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The Supreme Court and Congress have shown us that laws in our society are far from permanent—if enough people want it, the law can be changed. In the realm of science, though, laws are paramount. A newly demonstrated concept is not considered true until it has been confirmed by many other studies—even then it is only considered a theory, or a rule. Only the most absolute, time-tested concepts become laws and are generally accepted as unchangeable facts of nature.

The First Law of Thermodynamics, first formulated in the 1800s, is one such law: it stipulates that heat energy always flows from hot to cold, like when you pour hot coffee into a cold mug and the mug is hot seconds later when you pick it up. This occurs because molecules are more disordered or “random” at a higher temperature, and First Law says the amount of randomness in a system must always stay the same or increase.

Now, researchers at Aalto University School of Science in Finland have created a device that causes heat to flow in the opposite direction, from cold to hot. In essence, they’ve experimentally demonstrated the first system that doesn’t follow the long-accepted First Law. The result not only shows after nearly two hundred years that the First Law actually can be violated, but may also allow us to develop tiny machines powered only by the exchange of information.

An autonomous Maxwell's demon. When the demon sees the electron enter the island (1.), it traps the electron with a positive charge (2.). When the electron leaves the island (3.), the demon switches back a negative charge (4.). Image: Jonne Koski.

This new device consists of a miniscule transistor connected to leads made of copper and aluminum, and is kept nearly 300°C below room temperature. An electric current is generated by the movement of electrons through the metallic leads. A small piece of metal called the “island” is connected to the leads, and it can trap one electron at a time on the island. When an electron is trapped, other electrons in the device transfer their own energy to the trapped electron and set it free from the island.

Put simply, what happens is that the device electrons lose energy while the single electron on the island gains energy. But the single electron is obviously a lot less “random” than the electrons in the rest of the circuit—the island electron is trapped and can only be in one place, while the electrons in the leads are traveling in all kinds of random directions and at a variety of speeds. So since these electrons lost energy, they lowered the temperature and therefore caused the system’s randomness to decrease, in violation of the First Law.

You might be thinking “That’s kind of interesting, but who cares?” The exciting part about how this device works is that the metallic island is collecting information about the system when it traps the electron—it learns whether or not an electron is on the island, since it can’t trap anything if there’s no electron there. So the transfer of information is what allows the device to function. Other machines require the transfer of heat energy, which is provided for example by burning fuel to drive a piston. You can see this if you feel the back of your refrigerator: the machine functions to cool down the food inside, but it can only do this by releasing heat outside, so the back of the machine is hot. The decreased randomness inside is compensated by the increased randomness outside.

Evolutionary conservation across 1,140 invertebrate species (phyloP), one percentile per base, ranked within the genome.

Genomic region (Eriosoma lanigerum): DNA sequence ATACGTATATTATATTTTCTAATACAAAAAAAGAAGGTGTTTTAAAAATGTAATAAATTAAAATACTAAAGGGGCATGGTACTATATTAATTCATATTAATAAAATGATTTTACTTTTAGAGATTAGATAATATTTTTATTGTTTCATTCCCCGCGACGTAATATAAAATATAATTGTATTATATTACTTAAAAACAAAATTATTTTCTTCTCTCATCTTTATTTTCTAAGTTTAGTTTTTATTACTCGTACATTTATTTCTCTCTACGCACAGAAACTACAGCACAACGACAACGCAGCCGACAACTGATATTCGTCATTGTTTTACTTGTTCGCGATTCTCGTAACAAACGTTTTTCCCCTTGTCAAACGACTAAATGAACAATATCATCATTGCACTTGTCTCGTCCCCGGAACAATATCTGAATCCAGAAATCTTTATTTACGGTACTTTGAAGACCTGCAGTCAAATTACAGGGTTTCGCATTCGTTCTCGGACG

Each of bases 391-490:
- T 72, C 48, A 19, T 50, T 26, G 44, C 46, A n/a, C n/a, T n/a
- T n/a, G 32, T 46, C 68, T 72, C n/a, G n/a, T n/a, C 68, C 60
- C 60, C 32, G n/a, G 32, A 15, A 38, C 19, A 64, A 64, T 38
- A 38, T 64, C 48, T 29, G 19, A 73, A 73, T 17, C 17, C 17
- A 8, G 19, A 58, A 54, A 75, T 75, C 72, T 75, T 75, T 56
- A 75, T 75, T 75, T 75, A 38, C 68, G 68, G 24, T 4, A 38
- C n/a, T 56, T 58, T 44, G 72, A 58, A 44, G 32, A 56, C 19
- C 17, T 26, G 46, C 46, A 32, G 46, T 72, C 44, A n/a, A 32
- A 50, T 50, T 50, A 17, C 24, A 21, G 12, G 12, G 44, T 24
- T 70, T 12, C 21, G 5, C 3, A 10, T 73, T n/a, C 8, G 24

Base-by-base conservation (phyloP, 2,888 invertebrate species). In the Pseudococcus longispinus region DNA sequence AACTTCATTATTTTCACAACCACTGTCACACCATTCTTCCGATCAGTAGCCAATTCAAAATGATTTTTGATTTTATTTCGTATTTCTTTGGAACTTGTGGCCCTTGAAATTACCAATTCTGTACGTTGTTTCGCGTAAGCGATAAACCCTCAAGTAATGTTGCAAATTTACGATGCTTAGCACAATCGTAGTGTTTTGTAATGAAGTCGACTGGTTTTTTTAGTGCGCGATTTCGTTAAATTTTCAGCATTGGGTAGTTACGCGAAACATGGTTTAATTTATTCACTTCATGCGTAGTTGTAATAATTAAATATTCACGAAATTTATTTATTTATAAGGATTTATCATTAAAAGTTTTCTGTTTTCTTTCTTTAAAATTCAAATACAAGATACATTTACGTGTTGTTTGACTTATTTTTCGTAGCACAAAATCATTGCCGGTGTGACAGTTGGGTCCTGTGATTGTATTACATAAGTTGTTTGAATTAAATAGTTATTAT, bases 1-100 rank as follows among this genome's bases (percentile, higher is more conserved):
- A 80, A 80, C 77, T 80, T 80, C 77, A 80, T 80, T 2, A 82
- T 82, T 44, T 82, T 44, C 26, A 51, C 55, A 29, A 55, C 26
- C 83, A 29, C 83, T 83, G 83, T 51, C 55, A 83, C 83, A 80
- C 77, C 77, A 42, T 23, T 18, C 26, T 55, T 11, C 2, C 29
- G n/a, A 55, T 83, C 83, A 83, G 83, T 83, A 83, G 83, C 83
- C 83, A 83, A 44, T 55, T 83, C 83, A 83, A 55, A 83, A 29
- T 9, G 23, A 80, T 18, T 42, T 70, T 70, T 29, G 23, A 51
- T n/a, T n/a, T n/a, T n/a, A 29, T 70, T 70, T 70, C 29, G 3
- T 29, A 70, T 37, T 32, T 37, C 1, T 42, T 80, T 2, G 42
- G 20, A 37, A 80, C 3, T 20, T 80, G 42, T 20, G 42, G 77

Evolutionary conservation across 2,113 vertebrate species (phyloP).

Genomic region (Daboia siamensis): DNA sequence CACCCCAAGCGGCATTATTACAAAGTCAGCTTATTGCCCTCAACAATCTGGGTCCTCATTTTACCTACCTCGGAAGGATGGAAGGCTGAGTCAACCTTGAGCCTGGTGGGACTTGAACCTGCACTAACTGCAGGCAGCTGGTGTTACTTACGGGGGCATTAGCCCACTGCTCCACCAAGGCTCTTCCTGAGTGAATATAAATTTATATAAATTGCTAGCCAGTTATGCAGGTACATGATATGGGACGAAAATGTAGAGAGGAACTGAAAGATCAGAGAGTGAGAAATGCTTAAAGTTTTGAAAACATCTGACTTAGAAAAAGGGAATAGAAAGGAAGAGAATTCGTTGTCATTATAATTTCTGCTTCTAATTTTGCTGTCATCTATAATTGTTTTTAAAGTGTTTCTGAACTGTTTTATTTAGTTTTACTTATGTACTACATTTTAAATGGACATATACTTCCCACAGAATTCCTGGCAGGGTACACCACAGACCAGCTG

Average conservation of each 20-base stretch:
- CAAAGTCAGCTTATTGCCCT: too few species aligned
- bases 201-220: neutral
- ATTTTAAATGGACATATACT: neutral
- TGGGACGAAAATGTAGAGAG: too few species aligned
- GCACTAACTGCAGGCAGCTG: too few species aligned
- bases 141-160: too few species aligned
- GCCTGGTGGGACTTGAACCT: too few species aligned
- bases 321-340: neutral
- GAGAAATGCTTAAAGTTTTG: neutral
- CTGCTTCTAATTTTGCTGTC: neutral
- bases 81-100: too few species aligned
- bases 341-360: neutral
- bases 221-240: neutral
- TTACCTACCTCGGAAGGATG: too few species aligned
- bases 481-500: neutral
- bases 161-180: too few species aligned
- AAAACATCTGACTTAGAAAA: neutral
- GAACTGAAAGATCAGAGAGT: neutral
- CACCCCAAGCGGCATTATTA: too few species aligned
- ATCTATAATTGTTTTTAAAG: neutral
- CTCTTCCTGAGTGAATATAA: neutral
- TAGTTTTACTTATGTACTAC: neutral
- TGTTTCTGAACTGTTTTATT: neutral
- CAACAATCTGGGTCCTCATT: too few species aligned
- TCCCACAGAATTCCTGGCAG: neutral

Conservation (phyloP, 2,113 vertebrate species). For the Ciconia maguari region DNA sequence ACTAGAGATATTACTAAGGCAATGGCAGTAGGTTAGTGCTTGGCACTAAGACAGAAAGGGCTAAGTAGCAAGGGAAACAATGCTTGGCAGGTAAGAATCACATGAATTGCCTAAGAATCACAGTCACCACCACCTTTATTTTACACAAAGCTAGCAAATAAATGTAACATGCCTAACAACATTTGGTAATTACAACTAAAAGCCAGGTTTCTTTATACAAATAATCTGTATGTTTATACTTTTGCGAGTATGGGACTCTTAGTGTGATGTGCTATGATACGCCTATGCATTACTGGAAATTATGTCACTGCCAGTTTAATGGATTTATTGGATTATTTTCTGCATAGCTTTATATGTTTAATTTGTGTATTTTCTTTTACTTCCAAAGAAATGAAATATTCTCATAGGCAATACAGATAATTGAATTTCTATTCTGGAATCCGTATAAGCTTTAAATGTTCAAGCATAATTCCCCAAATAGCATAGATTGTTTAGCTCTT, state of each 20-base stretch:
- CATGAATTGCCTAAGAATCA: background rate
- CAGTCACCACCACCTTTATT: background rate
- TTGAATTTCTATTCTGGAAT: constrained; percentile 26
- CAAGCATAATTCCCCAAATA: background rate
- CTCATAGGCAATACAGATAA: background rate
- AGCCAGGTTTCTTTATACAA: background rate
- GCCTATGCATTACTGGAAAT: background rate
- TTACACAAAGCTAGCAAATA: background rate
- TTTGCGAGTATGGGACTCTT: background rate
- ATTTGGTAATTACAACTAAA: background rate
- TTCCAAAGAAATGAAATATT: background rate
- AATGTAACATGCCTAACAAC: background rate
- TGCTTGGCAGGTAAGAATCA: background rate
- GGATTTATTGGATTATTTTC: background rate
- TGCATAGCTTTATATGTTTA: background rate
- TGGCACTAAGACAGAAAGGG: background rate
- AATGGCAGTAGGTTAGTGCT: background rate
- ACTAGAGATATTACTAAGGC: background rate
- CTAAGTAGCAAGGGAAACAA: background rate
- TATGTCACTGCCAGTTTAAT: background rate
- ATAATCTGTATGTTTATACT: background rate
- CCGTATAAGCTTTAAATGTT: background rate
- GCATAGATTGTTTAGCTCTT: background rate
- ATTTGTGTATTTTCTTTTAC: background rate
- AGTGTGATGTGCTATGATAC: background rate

Imagine the possibilities if we could make machines that work only by the exchange of information! As long as the island of this device is capable of measuring the electrons in the circuit, the device can run entirely on its own. Although this kind of behavior was predicted theoretically in the 1860s, only now with the advent of nanotechnology has it been possible to create such a machine in real life. A device powered by information might be useful in the development of quantum computers, which require the extraction of information about the quantum states of electrons. It could also enable the operation of computers that must function remotely, such as those in robotic planetary probes.

For now though, the simple demonstration that a device like this can exist is important for proving that the phenomenon is not purely theoretical. Even a law as basic and robust as the First Law of Thermodynamics, which is behind the development of all machines we use today, can be circumvented with enough innovative theory and experimental ingenuity. After all, laws are only made to be broken.

Top image: Perpetual motion machine. (Youtube)


J. V. Koski, A. Kutvonen, I. M. Khaymovich, T. Ala-Nissila, J. P. Pekola, “On-Chip Maxwell’s Demon as an Information-Powered Refrigerator,” Phys. Rev. Lett. 115, 260602 (2015).

S. Deffner, “Viewpoint: Exorcising Maxwell’s Demon,” Physics 8, 127 (2015).

“Maxwell’s Demon as a Self-Contained, Information-Powered Refrigerator,” Aalto University, (accessed Nov. 6 2016).

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Mica Smith, PhD

Mica Smith attended Western Washington University in Bellingham, Washington from 2007 to 2011, and graduated cum laude with a Bachelor of Science in chemistry with a minor in Physics. She then went on to the Ph.D. program at the College of Chemistry at the University of California, Berkeley, where she investigated the physical chemical origin of oxygen isotope distribution in atmospheric ozone and explored the properties of nitrous oxide generated in a corona discharge lightning simulator. Read More

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